The Glass Darkly

Thursday, February 05, 2009

Biblical Interpretations of Time

I was doing some reading lately on the following topics:

Biblical Interpretation and how it applies to the Creation account

10 majory differences between Calendar-day creationists and Day-age Creationists

I thought back to my first semester of science at my Christian liberal-arts college -- zoology. I remember clearly my professor cautioning us in our studies. Most of us in that class were also training to be teachers. He said that too often Christians, in their pursuit of literal interpretations of the Bible often stumble and misrepresent the intentions of science. He believed, they also end up, in many cases, misrepresenting the intentions of the writers and even that of God as we see the story unfold from Genesis to Revelation.

I remember my professor saying that in our zeal to keep science and faith separate, we end up putting God in a box. We make irresponsible claims about how God did the things we see in the Bible and even go further to speculate why He did them. Some do this with such an assurance, that they completely eliminate both the reality and the necessity for the Mystery of God. That semester I barely kept up with my zoological studies, but I did begin four years of a healthy look at my views of Biblical accounts and how it impacted my faith.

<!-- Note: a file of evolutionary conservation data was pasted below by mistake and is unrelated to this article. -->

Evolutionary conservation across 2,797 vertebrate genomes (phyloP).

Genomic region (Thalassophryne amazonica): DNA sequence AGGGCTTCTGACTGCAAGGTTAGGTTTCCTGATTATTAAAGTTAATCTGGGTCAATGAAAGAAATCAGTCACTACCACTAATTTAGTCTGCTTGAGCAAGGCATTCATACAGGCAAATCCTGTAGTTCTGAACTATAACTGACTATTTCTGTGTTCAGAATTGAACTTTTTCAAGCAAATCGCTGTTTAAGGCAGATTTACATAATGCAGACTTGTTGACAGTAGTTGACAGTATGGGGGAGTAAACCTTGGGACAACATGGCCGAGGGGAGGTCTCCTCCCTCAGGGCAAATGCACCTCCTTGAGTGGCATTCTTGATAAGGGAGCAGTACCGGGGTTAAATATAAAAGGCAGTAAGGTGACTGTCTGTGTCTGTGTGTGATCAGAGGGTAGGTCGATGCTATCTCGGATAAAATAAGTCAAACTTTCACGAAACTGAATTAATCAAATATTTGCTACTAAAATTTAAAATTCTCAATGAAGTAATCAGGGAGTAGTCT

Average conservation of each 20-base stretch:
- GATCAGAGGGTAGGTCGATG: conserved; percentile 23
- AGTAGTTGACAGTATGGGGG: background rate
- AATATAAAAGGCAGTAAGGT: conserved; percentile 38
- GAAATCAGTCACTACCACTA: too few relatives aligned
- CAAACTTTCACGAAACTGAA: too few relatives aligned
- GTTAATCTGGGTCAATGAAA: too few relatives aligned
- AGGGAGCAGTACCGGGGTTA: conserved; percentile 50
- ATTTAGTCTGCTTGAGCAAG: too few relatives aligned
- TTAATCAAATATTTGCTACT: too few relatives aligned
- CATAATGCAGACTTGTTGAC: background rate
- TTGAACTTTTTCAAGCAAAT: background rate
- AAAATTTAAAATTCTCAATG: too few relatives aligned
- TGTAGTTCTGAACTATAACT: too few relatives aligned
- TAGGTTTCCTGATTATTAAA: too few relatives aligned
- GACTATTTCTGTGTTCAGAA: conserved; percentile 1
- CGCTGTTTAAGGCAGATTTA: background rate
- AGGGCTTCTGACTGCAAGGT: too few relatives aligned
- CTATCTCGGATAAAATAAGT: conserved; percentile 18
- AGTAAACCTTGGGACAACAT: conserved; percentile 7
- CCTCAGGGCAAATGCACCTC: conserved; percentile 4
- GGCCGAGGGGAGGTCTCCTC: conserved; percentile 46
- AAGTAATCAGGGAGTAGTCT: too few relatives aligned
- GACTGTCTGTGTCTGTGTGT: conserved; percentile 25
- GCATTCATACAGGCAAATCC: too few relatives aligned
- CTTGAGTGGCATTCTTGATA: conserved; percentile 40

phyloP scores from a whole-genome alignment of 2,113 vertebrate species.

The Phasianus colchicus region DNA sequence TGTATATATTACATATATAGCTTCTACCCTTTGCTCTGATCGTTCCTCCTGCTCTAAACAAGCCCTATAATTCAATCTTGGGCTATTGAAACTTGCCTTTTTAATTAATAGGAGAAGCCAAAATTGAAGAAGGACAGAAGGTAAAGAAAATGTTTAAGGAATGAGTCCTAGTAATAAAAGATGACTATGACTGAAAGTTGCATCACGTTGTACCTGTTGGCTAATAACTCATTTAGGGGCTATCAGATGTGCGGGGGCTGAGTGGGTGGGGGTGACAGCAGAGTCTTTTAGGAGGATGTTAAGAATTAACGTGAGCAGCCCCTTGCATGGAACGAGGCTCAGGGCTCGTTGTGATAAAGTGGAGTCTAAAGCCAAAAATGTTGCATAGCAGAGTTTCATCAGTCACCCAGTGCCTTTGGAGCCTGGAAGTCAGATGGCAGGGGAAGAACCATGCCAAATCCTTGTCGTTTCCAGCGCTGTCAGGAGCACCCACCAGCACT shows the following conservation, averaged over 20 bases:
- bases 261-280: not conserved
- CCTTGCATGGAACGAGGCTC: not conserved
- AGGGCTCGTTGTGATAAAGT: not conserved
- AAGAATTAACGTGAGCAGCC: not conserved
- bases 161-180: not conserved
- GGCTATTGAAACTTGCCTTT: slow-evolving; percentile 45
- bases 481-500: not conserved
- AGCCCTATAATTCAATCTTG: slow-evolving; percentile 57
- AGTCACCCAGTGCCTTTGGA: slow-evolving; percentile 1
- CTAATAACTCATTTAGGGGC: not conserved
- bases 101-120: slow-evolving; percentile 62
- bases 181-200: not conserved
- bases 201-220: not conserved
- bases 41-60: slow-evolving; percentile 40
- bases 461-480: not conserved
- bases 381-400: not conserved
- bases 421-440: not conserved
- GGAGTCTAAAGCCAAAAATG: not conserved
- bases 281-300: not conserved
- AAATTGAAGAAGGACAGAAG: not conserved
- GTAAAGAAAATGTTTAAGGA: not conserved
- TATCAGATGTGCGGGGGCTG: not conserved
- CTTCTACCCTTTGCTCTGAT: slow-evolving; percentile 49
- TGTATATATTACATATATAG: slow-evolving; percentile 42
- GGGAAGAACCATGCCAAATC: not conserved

In that first class, however, we were about to enter a study that, in part, not only looks at the types of animals that exist on the Earth,
but also their morphological characteristics and relationships to one another. Inevitably there would be some chapters dedicated to ontology, how things began or were created or evolved. That was one place our professor expected some debate and conversation. He encouraged us to trust science, for it is measurable and observable. But it is not the end-all in truth. He also encouraged us to think outside the box, for that is how God works -- outside the box of our human understanding and reason.

For example, what about the possibilities that each day of Creation was not a 24-hour block of time . . . what if each day started with God speaking into existence another aspect of the Creation, but the fulfillment of it, or the maturation of it took "time" like many years? Does not the Bible teach that our sense of time and God's sense of time are not the same? Or what about the possibility that God created an old Earth right from the start? In both of these examples, the age of the Earth could be much older, as the scientific method has measured. And the changes that have been measured or theorized based on observable data and extrapolated data by science may have happened, if not in "real time" (longer than 24 hours), at least in the instant it took for God to speak the word that brought Creation into being.

Through this whole discussion I kept coming back to the mystery of God. My professor's main caution, as I have written about before, was that we never use the Bible as our science textbook. The Bible teaches us WHO did WHAT and may give some
clues as to WHY, but it does not explain HOW. He said that anytime we try to use the Bible to teach how God did anything, we are walking on thin ice. For that usually requires a literal interpretation of what we read and it is considered impossible to remain consistent in that approach. And most tragic, it seeks to remove the mystery of God that makes Him God. When we claim we know exactly how God did anything, we are mistakingly elevating ourselves to diety-level.